Genzyme Corp., the Cambridge biotechnology giant, is planning a ground-breaking ceremony Tuesday morning for a $150 million expansion of its Allston manufacturing plant along the Charles River.
A Genzyme spokesman said the work is expected to take two years and will boost the size of the building by nearly two-thirds, to 300,000 square feet. The additional space will be used for offices and manufacturing support, and an underground steam and electrical generation system will be added to power the facility.
The mostly glass addition at 500 Soldiers Field Road will be visible to thousands of drivers daily because of its proximity to the Massachusetts Turnpike's Allston/Cambridge on-ramp. It was designed by Architectural Resources Cambridge, the same firm that worked on the original building.
Genzyme executives plan to add 90 workers to the 400 now at the building.
Tuesday's ceremony is scheduled to feature Governor Deval L. Patrick, Boston Mayor Thomas M. Menino, and Genzyme chief executive Henri A. Termeer.
The investment is considered a boost for Boston's efforts to attract more life sciences jobs. The Boston Redevelopment Authority launched a LifeTech Boston Initiative several years ago to attract more bioscience companies. It seeks to create 10,000 life sciences-related jobs by 2010. Dave McLaughlin, the BRA's director of marketing, said the city is on track to meet the goal, partly because of Genzyme.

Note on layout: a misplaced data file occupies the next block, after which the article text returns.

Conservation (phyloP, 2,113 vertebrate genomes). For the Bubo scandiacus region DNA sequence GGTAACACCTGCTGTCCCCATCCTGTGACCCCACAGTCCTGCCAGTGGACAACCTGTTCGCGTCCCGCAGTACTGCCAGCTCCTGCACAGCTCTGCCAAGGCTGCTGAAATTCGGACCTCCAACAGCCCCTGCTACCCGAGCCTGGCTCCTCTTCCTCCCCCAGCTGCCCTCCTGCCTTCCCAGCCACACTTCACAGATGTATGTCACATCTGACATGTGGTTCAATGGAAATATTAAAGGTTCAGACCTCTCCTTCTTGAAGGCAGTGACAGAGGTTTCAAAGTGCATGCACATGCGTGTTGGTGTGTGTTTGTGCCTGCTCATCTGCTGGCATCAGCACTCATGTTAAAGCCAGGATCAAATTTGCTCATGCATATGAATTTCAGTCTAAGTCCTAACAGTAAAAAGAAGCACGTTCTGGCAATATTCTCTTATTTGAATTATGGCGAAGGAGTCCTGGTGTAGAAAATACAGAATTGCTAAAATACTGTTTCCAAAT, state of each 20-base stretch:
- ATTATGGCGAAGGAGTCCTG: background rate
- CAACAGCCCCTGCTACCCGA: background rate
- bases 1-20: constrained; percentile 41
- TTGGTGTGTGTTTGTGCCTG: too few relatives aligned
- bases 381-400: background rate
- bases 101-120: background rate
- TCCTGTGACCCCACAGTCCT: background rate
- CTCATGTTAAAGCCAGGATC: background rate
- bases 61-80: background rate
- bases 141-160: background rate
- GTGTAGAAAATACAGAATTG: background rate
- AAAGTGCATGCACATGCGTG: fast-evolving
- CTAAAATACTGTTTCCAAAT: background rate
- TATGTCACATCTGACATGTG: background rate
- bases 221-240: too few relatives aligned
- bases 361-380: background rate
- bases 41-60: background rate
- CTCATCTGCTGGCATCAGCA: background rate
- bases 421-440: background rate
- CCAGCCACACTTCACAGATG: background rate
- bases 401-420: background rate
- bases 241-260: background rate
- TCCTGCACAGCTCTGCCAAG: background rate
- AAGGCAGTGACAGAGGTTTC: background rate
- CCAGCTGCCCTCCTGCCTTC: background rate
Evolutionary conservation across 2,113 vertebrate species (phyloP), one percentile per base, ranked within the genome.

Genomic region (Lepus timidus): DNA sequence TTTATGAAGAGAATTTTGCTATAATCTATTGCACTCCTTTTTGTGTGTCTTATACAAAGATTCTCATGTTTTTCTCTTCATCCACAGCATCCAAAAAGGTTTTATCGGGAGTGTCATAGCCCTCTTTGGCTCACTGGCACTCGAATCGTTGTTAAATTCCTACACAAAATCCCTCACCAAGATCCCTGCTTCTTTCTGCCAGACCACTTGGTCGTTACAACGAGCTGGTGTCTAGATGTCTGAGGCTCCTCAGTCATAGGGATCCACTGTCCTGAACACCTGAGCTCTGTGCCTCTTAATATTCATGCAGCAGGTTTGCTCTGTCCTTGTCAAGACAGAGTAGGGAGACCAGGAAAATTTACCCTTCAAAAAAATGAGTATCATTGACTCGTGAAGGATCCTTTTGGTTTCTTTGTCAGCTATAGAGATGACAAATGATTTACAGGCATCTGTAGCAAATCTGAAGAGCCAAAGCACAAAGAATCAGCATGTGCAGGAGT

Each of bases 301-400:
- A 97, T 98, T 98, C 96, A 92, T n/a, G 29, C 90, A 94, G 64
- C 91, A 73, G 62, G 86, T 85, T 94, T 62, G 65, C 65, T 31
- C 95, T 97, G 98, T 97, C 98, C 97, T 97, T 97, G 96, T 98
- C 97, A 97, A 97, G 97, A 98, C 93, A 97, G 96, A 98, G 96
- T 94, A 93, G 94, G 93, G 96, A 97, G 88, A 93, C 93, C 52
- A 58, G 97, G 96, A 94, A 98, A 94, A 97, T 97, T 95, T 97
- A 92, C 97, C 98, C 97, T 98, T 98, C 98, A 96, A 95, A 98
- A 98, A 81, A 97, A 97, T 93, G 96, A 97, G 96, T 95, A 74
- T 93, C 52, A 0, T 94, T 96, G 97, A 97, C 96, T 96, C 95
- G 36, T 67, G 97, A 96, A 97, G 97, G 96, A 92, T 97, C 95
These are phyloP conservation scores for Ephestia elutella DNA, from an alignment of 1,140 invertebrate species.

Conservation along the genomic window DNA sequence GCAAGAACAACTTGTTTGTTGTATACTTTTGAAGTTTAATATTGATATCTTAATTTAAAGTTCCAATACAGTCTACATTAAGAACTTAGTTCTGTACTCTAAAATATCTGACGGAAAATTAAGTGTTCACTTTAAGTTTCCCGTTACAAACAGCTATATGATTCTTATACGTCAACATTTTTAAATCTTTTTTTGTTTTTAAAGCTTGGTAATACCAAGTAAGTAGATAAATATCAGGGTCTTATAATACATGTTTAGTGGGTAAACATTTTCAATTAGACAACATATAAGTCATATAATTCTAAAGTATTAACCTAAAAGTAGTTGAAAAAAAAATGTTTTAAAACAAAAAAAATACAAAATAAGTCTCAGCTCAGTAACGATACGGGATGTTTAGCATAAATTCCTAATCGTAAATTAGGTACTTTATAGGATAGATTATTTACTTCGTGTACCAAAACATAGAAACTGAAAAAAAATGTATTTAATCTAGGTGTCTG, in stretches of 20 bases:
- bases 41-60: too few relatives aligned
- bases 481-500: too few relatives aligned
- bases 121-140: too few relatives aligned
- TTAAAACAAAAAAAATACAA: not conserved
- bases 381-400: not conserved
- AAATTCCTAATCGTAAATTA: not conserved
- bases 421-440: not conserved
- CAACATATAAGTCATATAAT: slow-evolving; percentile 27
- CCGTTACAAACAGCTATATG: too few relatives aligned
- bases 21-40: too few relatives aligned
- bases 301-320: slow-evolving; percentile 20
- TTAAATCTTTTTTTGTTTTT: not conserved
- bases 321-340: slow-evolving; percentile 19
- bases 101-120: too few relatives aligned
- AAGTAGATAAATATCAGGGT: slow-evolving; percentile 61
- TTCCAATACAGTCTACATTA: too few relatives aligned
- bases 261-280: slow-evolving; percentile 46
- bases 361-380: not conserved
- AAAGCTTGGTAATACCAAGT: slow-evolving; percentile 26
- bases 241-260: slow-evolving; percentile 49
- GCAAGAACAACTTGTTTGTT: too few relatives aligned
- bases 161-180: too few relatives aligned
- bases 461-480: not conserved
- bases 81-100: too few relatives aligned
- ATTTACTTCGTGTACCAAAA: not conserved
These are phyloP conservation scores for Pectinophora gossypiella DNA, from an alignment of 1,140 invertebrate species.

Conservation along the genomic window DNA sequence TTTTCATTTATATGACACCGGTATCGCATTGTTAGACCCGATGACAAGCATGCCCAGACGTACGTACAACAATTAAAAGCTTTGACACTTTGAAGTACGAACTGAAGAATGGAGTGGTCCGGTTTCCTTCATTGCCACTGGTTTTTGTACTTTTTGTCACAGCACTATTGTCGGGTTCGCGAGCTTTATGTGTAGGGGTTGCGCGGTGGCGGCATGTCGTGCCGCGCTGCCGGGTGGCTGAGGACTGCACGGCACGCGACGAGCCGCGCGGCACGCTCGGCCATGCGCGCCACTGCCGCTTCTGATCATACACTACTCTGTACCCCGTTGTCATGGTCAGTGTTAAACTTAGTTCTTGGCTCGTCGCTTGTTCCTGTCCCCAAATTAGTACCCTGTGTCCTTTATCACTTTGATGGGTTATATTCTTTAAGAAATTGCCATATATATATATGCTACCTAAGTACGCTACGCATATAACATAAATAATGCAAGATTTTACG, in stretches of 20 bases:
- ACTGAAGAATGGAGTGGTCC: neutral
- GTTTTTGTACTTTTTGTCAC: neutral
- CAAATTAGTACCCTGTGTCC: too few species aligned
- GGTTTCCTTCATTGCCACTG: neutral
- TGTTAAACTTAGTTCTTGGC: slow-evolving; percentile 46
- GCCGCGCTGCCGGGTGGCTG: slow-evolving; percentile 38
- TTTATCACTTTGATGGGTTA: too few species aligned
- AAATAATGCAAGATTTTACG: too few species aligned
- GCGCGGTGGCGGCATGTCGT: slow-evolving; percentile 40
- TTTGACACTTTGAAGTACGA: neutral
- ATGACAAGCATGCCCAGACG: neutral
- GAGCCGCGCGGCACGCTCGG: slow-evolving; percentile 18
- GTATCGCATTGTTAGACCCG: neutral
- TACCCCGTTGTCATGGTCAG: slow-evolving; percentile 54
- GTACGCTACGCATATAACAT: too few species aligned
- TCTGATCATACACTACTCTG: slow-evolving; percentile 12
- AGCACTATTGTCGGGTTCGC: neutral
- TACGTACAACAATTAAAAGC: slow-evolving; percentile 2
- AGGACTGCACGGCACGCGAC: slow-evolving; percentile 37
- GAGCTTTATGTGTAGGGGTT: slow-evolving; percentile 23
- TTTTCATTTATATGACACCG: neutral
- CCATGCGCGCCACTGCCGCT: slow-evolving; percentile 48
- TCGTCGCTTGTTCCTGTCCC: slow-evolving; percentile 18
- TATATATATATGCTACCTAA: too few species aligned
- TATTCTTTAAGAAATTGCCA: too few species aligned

"It's a great example of a company that had its early success in Boston and remains committed to Boston," McLaughlin said.
The Allston building, finished in 1996, was the first of Genzyme's 17 manufacturing plants worldwide. It produces several drugs to treat rare diseases: Cerezyme for Gaucher disease, Fabrazyme for Fabry disease, and Myozyme for Pompe disease. The plant is also used to package two other products, Aldurazyme, which treats MPS I disease, a genetic disorder; and Thyrogen, a thyroid cancer drug.
Three years ago, Genzyme spent $53 million to boost its manufacturing capacity at the Allston plant so it could produce Myozyme, which is sold in 33 countries. The company, however, is still awaiting Food and Drug Administration approval to begin manufacturing Myozyme there for sale in the United States. The drug, approved by the FDA in April 2006, is now made at a limited-capacity facility in Framingham. It can cost up to $300,000 annually to treat a single patient.
Pompe disease patients lack an enzyme necessary to break down a sugar. The excess sugar is stored in muscle cells, resulting in progressive muscle weakness. About 10,000 people worldwide have the disease, and about 700 of them are treated with Myozyme.
Todd Wallack can be reached at email@example.com.